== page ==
I have always been intrigued by the complex relationships between humans, animals, and our shared environment.
As an undergraduate at the College of Charleston in South Carolina, I dove head-first into these interests and triple-majored with honors in International Business, Business Administration, and Philosophy focusing on topics including animal ethics, business operations, and resource economics.
Upon graduation, I decided to pursue a career as a zoological/wildlife veterinarian so that I could put my passion for conservation into practice. After completing all pre-requisite requirements, I was accepted into veterinary school at North Carolina State University College of Veterinary Medicine.
After completion of veterinary school with honors, I went on to complete a 1-year internship in small animal medicine and was then accepted into a 3-year post-doctoral Zoological Medicine residency training program through North Carolina State University and the North Carolina Zoo. During my veterinary and residency training, I completed research projects in diverse topics including ecotoxicology and even tarantula anesthesia (!).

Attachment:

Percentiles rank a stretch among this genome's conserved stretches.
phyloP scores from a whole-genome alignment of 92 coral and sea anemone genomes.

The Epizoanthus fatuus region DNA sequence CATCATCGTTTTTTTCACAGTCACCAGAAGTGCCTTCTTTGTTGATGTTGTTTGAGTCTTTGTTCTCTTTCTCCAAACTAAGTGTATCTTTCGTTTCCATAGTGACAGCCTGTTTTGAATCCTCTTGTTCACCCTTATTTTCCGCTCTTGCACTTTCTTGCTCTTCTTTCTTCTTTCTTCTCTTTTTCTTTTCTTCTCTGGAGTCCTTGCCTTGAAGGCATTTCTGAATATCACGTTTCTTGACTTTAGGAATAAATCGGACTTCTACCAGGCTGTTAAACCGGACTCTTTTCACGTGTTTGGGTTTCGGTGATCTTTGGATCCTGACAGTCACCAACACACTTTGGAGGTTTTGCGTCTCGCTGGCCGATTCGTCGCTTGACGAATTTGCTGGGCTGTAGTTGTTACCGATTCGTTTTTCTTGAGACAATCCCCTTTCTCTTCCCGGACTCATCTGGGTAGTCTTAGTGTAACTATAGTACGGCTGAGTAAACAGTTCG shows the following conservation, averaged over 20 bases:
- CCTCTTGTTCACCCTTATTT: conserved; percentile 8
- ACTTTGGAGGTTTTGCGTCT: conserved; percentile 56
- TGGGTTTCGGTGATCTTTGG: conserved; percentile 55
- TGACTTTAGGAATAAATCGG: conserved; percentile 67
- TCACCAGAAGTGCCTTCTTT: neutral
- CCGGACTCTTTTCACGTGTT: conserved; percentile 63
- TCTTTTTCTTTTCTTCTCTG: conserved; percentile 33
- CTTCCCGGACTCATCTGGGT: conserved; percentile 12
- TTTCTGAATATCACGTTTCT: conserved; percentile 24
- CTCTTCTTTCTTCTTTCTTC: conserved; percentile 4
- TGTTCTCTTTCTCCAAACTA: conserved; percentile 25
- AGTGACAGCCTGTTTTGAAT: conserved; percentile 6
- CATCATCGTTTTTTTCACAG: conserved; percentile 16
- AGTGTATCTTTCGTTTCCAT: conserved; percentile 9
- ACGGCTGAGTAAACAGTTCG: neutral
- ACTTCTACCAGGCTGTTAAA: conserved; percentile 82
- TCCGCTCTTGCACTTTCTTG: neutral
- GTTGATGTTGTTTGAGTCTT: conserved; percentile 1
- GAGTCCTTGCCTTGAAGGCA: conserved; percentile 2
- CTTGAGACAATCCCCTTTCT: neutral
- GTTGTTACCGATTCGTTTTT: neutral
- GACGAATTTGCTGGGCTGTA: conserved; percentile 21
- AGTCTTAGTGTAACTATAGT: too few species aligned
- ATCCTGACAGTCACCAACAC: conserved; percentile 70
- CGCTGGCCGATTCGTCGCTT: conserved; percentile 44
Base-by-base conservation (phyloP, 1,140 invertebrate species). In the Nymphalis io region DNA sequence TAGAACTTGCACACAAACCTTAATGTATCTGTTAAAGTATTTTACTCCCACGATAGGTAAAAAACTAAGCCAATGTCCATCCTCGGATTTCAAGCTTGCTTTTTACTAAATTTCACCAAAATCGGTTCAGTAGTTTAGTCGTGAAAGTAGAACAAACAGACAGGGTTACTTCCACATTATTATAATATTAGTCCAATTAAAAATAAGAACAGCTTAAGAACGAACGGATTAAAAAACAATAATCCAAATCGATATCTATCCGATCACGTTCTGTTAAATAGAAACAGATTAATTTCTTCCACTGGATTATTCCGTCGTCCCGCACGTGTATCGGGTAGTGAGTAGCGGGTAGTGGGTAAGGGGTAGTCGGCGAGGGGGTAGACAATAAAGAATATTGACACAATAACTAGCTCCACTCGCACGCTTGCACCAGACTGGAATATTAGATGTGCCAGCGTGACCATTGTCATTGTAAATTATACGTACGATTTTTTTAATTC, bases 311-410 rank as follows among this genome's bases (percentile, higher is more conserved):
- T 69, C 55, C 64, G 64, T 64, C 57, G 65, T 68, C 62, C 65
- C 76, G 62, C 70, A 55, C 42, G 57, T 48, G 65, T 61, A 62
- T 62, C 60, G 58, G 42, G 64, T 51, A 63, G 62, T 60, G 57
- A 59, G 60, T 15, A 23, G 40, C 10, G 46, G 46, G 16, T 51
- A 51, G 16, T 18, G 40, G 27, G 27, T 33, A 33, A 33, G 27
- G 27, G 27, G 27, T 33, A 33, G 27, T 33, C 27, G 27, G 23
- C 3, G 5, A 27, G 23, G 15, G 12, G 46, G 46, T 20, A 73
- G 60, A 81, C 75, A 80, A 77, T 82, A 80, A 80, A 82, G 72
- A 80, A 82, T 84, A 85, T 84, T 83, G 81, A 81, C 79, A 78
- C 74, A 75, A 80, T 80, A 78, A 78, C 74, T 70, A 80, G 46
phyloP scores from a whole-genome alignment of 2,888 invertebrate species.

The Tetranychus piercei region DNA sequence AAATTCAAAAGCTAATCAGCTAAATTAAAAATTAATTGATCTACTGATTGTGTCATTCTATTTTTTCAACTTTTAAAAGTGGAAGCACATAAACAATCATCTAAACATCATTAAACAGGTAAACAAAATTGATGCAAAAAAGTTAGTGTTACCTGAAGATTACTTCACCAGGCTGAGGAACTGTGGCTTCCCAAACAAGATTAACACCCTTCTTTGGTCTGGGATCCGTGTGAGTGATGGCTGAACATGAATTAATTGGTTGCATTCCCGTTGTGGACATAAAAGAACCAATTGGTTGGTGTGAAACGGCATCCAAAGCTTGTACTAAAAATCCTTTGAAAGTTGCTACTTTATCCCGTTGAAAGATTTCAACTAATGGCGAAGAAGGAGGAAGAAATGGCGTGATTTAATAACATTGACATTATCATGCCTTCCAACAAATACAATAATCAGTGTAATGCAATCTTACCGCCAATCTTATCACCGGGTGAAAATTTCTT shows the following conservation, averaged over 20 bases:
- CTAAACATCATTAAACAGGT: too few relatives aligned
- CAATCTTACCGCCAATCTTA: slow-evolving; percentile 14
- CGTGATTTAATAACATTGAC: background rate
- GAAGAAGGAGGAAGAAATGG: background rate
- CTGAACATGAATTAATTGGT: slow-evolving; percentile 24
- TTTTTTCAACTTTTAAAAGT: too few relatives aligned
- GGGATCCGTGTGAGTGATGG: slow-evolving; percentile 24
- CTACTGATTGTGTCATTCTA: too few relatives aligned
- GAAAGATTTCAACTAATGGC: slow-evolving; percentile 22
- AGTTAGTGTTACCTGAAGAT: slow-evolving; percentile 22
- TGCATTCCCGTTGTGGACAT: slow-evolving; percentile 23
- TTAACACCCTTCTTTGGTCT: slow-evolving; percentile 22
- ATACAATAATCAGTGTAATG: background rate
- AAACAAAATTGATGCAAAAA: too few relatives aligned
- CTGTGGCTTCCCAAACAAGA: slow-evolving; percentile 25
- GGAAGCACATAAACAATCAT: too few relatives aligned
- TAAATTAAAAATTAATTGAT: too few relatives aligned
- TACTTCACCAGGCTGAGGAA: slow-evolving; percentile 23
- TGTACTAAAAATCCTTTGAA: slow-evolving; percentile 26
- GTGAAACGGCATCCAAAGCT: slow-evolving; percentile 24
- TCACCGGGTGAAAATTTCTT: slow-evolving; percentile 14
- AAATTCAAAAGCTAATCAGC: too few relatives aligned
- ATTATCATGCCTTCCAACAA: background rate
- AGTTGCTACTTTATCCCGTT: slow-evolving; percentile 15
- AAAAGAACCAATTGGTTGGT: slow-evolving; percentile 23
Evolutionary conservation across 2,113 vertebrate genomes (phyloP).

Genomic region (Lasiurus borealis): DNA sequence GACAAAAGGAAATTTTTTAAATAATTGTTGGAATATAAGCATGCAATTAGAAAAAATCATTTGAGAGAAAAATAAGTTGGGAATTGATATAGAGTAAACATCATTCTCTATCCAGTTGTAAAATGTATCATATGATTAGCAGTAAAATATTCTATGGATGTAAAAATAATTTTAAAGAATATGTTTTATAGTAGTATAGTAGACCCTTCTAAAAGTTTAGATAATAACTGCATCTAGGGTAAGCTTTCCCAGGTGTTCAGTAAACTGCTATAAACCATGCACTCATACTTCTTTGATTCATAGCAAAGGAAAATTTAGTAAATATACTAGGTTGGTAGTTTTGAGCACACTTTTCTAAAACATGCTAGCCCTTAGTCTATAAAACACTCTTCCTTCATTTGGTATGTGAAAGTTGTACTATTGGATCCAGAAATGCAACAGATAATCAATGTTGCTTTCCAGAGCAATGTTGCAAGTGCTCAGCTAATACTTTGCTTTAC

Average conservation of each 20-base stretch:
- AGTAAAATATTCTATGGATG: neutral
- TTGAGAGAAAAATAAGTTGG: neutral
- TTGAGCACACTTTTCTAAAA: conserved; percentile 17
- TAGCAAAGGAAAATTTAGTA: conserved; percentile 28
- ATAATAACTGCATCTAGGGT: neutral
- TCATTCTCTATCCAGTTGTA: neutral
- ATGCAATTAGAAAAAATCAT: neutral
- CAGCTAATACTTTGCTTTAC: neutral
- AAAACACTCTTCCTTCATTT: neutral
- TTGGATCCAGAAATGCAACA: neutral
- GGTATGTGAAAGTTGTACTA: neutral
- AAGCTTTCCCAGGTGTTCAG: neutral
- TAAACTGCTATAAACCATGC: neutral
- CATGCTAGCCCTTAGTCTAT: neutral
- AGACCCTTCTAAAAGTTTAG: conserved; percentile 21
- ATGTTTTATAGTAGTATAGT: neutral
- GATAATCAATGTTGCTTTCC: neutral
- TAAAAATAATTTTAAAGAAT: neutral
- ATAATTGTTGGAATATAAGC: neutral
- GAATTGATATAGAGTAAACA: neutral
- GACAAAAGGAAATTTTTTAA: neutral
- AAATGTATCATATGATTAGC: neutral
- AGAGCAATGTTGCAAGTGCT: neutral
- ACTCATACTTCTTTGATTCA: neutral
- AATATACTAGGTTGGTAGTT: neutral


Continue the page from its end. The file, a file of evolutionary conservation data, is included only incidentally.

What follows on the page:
Upon completion of my residency training, I was invited to UC Davis School of Veterinary Medicine to help with teaching veterinary students and providing medical care for the Sacramento Zoo's animals. Shortly after, I was appointed into my role as assistant professor of Zoological Medicine and also became a Board-certified Veterinary Specialist in Zoological Medicine.
My primary personal research interest is in understanding the health effects of microplastic pollution. Through the HEAL (Health Effects of Anthropogenic Litter) Lab, our team conducts a variety of projects that include development of validated methodologies, performance of environmental monitoring, and evaluating effects on wild animal populations and their ecosystems.